Frank Ocean – Channel ORANGE
Frank Ocean created a buzz earlier this month by proclaiming on his blog that his first true love, at the age of 19, was a man. As if being a member of the eclectic, controversial collective Odd Future wasn’t enough, Frank Ocean has demonstrated that the Hip-Hop/R&B community is changing to something more welcoming albeit unexpected.
Frank Ocean introduced Thinkin Bout You on the radio, stressing the importance of the song because it was about his first love. It is of course not your conventional contemporary R&B love song, simply because of the subject matter: “You know you were my first time/a new feel”. Surely most fans of R&B today will struggle to find a love song with supposed homo-eroticism featured as a key element. However, this is part of the brilliance that is Frank Ocean: his mix tape, Nostalgia, ULTRA proved that he a unique gem in his own right – combining elements of analogue recordings with lush, accessible production.
Channel ORANGE is even more epic and exhilarating. Ocean really does not care about going against the quotidian. As if his the incredibly open, touching post on his Tumblr, an early, free release of a stream of the record and his membership of the OF clan didn’t do justice to confuse the public, this rarity of a star has proved on this debut that he can get away with not submitting to the demands of commercial R&B fans/charts. His Def Jam R&B counterparts are releasing music that does – but from listening to this album one can see that he is in total control of the production of the record. It is not terribly radio-friendly, but it will keep his cult-following strong and more: his features on Kanye and Jay’s Watch The Throne demonstrated that he has the ability to be appreciated by a wide audience.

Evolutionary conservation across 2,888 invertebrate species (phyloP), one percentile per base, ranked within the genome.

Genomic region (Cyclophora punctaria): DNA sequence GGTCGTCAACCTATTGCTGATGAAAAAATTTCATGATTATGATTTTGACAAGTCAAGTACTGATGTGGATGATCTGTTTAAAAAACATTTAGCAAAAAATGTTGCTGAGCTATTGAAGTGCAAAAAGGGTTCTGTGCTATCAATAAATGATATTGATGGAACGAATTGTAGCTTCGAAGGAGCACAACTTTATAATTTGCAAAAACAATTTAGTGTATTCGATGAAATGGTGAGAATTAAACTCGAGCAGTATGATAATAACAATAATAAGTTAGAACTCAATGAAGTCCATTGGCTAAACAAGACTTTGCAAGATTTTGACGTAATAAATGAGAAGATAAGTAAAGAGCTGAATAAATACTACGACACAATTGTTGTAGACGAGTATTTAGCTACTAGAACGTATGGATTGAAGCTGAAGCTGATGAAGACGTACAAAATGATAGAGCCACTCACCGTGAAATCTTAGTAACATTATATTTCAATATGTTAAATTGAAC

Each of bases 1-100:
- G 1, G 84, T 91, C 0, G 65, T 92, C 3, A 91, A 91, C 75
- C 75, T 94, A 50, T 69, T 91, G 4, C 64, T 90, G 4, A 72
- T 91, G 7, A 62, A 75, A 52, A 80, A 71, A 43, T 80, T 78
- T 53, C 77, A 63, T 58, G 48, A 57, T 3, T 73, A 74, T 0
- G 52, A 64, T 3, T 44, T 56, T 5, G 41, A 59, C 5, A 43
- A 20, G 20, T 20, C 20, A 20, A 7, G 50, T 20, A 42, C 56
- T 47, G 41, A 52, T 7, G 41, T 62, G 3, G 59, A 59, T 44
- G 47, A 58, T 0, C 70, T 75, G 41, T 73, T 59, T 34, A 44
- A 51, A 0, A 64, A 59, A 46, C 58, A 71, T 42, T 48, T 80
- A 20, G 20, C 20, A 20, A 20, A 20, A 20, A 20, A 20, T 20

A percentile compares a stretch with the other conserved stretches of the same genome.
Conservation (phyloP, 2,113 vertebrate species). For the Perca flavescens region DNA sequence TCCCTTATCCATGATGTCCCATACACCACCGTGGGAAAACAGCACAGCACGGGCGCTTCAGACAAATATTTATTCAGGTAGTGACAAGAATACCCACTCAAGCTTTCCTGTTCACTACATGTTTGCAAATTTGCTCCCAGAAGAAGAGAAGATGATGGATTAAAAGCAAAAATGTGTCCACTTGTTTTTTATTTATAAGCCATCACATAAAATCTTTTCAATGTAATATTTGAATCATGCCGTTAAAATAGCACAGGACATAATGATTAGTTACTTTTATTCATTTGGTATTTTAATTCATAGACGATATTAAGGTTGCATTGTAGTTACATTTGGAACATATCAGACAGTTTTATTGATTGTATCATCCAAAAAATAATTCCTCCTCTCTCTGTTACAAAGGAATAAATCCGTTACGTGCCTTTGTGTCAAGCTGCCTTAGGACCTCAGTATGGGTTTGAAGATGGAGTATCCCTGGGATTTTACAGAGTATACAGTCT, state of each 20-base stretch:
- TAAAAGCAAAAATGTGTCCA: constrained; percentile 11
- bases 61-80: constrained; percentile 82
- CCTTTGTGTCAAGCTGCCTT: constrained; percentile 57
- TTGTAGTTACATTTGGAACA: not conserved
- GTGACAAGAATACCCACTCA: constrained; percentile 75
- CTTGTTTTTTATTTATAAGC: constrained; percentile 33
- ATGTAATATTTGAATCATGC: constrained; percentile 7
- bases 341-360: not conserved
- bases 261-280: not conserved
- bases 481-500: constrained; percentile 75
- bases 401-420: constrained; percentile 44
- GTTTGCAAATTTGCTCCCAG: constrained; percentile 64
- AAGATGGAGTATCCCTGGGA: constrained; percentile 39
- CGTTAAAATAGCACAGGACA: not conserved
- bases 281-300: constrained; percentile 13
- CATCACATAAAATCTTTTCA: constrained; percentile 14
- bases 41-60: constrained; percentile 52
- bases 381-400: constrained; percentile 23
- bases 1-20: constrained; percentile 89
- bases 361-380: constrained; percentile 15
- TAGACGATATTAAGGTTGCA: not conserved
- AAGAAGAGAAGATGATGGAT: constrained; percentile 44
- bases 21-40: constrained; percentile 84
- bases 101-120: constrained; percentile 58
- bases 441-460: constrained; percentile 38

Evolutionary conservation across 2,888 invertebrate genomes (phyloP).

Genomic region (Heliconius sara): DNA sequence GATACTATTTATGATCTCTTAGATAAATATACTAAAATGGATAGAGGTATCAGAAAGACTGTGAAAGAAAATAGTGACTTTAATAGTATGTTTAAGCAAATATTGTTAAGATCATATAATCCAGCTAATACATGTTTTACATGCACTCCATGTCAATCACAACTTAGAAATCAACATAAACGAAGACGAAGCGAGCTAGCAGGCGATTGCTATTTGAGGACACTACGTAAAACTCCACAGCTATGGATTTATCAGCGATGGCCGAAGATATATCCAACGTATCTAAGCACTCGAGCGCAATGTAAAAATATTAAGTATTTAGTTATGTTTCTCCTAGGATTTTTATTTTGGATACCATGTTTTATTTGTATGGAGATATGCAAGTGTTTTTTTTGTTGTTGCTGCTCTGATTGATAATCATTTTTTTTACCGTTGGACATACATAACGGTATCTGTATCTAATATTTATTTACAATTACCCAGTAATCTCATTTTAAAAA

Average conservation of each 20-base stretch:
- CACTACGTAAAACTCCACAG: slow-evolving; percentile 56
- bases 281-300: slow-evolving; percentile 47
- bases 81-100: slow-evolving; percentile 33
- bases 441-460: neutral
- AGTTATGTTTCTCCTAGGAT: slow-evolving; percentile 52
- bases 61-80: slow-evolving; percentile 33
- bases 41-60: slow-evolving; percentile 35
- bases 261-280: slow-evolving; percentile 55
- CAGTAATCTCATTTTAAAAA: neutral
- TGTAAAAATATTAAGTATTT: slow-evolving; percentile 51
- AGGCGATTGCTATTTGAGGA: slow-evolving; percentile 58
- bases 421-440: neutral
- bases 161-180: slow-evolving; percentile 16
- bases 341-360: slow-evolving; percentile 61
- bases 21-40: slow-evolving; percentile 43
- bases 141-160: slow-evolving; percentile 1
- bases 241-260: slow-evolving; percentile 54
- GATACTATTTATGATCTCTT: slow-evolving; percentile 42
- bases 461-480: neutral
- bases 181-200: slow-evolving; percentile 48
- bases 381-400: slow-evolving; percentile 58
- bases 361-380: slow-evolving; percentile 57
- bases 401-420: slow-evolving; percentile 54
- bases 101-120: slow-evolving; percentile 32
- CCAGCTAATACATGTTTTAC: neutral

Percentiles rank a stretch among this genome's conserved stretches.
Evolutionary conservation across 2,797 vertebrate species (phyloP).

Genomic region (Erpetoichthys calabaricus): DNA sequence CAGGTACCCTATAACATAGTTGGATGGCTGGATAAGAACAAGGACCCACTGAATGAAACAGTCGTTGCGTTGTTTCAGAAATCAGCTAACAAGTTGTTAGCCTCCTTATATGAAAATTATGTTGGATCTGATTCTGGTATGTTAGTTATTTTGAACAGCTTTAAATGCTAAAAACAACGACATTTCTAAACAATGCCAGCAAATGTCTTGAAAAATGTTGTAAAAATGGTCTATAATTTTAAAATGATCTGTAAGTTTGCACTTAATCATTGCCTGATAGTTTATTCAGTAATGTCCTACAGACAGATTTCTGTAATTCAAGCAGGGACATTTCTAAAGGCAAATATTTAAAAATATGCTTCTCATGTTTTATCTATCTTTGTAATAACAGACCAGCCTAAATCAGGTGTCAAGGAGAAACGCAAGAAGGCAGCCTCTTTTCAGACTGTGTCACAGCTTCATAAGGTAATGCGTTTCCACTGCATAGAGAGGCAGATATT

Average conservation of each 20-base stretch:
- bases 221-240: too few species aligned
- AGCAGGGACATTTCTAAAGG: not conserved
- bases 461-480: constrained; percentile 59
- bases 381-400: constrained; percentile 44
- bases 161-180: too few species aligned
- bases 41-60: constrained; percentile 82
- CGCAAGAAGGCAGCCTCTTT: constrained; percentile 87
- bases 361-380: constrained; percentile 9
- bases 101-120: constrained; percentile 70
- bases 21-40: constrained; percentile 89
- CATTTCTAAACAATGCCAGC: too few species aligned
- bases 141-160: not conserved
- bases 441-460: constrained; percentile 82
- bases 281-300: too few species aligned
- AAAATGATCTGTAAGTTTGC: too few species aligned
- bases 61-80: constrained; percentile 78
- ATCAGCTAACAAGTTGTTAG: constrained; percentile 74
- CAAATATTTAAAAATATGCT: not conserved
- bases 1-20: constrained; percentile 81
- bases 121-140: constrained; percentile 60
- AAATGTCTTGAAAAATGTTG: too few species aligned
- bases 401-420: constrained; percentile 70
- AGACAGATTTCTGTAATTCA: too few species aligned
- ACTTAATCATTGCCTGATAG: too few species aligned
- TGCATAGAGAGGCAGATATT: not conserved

Songs like Crack Rock, Super Rich Kids and Sweet Life provide smooth, non-judgemental social commentaries over laid-back sounds that are overly inviting for the listener. Ocean seduces the listener over the record – like he did on his mix tape. His voice alone can do so. But by showing his incredible ability to observe and deliver significant observations on today’s society further prove that he is something of an attractive dissident. Pyramids is a ten-minute, grandiose, musical expedition through ancient Egypt to the present day. It features a brave transition from sharp electro synths to wavy, modulated keyboard riffs. Not to mention slightly ambiguous lyrics. Lost and Sierra Leone are more accessible for typical R&B fans, yet the music never loses its ambitious beauty and charm. We are lucky to have Frank at this time. A time when we need to be reminded that really impressive music can still be released, regardless of the genre it’s associated with and regardless of the what the public may want or expect. Delicious.
Matt Di Salvo
For further information visit Frank Ocean’s site here.
Listen to ballad Bad Religion here